A pocket of eastern skunkcabbage - an early sign of spring in many eastern forests
Welcome to a new season for Project BudBurst! Like many of you in northern places, I can't wait for spring to start, and to see those first colors of spring! Up here in Colorado we do not have too many signs of spring right now. Actually the only sign of active plant life I saw the other day, were some watercress plants growing in an irrigation ditch . You could see the bright green leaves, floating on the water, photosynthesizing away. What a great adaptation. Here it is barely above freezing during the day, snow has been on the ground for over a month, but right at the level of the water it stays right above freezing so these plants can grab some CO2 and make some oxygen and get a head start.
Across the country spring is well underway. We have been getting all kinds of reports of flowers and leaves emerging in the southeastern US and California, and should be getting reports further north any day now. Eastern skunkcabbage(Symplocarpus foetidus) is now a Project BudBurst species and we have had reports of it flowering more than a month ago in the south. Look for it soon in the eastern US, along with other early wildflowers.
The strange world of Skunkcabbages...
Skunkcabbage is quite an interesting and bizarre plant. It gets this name from the fact that when damaged it gives off this strong musk like odor which it uses to attract pollinating insects, which respond to smells from decaying animals or plants. It is part of a largely tropical family (the Araceae) that includes many common house plants such as Philodendron, and are generally called "Arum" lilies. Jack in the pulpit is another Project BudBurst focal plant that is a member of this family. They have a large colorful fleshy leaf like structure (the spath) that usually wraps around the flowers which are located on a spike like structure called the spadix. The western species has a bright yellow spath, in the eastern one it is an interesting speckled red and green color. Like its tropical cousin the vodoo lily, eastern skunkcabbage generates its own heat (up to 85° F above outside temperature!) so can flower even when the ground is still icy, and can survive temperatures down to -10! Flowers emerge first, leaves come out later. In some species insects can become disoriented once entering the flower leading to them sliding down the inside and pollinating the flowers. Some skunkcabbages can have giant tropical like leaves, and have the unique ability to grow in swampy areas where most plants have difficulty extracting vital nutrients like nitrogen. These plants can actually pump oxygen into the area around their roots so that they can pull these nutrients out from these water logged soils. They have oxalate crystals in their leaves making it very painful to try to digest bites of leaves, keeping omnivores like us away! But at least in the West I know they are favored food for deer, and bears love to dig up their roots first thing in spring too. So they are quite amazing plants, and good ones to watch in the spring. Where they occur they are a good sign that spring is on its way, since they generally start growing soon after the soil thaws, and often before the snow is even gone.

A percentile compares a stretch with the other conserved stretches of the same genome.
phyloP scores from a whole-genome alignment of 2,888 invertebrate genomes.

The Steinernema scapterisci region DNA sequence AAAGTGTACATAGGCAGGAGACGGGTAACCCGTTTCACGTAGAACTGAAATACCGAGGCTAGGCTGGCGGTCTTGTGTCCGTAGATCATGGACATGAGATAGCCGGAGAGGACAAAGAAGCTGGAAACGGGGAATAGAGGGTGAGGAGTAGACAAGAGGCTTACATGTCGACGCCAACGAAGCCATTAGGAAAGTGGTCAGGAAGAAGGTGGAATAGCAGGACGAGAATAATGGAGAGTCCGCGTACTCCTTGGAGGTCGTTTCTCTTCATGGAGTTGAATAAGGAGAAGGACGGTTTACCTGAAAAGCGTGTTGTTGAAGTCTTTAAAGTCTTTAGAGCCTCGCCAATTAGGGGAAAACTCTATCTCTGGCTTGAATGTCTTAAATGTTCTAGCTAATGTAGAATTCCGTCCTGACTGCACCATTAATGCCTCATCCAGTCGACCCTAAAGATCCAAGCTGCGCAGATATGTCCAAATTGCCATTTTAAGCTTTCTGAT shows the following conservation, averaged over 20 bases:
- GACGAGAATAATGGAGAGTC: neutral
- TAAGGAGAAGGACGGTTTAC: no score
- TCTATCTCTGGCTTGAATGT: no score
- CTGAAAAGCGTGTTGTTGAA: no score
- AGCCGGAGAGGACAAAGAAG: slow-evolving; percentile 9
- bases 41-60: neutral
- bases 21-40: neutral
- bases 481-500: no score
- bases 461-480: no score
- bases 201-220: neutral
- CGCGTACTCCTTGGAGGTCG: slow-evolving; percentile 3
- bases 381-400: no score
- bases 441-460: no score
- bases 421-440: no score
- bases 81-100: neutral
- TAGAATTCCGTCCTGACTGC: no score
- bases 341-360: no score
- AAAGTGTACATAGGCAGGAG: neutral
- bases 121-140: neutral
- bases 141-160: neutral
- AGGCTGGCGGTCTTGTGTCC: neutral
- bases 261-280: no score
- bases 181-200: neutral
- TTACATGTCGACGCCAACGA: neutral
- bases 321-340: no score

Around here the first thing to bloom will be the silver maples and red maples. Right now you can see the swollen flower buds, so they will be ready to go once the right combination of warmth and daylength occurs.
Good time to submit your 2011 data!